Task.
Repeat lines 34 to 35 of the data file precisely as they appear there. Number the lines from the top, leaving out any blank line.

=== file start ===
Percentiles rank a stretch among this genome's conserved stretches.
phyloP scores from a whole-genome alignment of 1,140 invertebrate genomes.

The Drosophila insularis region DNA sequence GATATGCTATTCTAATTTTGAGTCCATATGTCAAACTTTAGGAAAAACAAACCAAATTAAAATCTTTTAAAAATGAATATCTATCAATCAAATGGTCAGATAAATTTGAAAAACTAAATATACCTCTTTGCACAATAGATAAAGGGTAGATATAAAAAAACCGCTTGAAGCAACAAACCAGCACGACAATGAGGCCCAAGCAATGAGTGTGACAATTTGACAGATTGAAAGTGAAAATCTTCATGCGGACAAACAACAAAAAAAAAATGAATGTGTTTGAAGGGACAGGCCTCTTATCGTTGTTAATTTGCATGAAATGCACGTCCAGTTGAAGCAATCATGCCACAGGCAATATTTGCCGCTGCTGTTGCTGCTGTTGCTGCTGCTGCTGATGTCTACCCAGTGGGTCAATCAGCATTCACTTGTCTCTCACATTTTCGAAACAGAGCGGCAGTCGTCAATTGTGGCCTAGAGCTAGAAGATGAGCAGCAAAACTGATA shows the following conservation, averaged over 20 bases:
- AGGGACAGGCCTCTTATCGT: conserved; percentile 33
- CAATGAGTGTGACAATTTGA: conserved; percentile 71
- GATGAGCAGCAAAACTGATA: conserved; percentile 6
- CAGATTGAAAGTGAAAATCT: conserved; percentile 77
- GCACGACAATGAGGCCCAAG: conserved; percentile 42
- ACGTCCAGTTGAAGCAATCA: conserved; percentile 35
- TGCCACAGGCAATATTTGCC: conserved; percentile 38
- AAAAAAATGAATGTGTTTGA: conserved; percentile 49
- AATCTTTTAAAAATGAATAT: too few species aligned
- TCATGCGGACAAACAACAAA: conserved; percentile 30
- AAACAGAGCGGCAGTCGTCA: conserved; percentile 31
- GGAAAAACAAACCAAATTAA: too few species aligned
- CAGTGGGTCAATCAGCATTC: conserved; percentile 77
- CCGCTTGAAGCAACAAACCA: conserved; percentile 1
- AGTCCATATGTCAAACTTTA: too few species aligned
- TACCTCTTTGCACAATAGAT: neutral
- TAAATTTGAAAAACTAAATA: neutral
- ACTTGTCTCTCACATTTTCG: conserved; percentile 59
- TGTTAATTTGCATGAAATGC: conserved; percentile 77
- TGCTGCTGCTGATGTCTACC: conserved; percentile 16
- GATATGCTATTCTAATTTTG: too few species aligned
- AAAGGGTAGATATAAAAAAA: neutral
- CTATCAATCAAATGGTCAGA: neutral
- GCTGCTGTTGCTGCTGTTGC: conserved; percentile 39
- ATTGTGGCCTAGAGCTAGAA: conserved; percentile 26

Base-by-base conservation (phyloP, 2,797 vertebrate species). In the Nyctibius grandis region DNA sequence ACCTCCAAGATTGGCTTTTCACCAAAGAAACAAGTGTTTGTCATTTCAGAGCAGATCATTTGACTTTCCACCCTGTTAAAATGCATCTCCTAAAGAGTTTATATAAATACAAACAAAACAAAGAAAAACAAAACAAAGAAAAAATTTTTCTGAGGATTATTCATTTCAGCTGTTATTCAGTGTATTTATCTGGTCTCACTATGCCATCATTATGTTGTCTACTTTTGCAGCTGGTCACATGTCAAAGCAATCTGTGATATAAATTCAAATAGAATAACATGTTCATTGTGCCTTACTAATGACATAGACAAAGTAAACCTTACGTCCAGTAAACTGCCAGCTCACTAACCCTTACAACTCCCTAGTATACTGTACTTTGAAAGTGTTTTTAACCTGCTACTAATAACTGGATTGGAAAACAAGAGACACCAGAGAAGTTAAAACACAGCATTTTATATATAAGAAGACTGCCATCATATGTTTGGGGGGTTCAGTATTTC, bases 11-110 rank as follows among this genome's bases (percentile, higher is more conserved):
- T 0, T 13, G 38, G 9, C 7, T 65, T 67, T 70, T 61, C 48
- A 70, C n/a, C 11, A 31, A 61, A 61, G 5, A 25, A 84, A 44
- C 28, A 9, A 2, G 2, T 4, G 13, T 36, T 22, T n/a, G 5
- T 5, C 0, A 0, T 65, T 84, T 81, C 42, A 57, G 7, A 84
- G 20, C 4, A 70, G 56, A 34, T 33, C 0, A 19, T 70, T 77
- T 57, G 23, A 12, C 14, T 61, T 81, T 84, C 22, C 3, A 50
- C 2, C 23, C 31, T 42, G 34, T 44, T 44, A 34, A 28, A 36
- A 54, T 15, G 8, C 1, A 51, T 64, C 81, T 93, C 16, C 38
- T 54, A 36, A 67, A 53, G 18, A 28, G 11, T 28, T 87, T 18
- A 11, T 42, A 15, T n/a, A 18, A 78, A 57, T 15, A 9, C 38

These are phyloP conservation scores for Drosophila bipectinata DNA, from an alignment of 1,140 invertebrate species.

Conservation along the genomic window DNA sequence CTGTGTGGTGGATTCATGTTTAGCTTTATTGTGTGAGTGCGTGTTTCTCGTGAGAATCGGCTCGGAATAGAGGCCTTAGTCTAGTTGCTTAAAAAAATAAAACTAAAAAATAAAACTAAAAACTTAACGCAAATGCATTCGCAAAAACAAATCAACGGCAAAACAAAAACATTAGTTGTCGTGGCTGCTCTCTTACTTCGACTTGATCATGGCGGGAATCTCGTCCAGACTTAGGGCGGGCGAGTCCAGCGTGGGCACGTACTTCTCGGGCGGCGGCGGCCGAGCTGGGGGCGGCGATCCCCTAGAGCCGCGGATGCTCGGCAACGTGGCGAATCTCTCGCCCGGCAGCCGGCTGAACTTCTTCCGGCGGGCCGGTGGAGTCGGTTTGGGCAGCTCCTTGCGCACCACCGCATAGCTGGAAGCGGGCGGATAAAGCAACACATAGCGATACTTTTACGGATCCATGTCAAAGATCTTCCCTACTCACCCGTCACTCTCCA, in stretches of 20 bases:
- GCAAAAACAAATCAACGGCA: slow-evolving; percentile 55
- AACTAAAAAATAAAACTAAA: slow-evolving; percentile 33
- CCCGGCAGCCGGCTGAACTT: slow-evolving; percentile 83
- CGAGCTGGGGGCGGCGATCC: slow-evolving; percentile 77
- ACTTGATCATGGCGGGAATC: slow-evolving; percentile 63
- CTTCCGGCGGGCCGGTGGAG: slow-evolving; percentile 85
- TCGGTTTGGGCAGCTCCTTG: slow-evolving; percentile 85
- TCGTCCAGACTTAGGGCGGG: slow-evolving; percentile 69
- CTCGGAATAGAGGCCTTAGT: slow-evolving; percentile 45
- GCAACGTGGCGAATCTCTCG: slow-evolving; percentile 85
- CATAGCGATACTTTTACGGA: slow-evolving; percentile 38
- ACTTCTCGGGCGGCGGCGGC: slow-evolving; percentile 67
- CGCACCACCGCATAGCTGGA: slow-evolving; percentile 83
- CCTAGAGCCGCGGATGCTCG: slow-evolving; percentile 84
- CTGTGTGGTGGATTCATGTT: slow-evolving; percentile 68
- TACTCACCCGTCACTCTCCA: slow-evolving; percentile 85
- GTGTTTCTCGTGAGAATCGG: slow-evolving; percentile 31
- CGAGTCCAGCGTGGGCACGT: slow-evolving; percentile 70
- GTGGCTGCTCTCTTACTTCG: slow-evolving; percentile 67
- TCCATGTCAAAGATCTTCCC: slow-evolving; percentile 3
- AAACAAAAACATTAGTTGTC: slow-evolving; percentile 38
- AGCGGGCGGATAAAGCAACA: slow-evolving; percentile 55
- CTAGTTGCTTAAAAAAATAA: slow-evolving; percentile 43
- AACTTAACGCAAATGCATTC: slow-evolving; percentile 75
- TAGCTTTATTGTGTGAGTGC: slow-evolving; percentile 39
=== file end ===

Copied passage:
- G 20, C 4, A 70, G 56, A 34, T 33, C 0, A 19, T 70, T 77
- T 57, G 23, A 12, C 14, T 61, T 81, T 84, C 22, C 3, A 50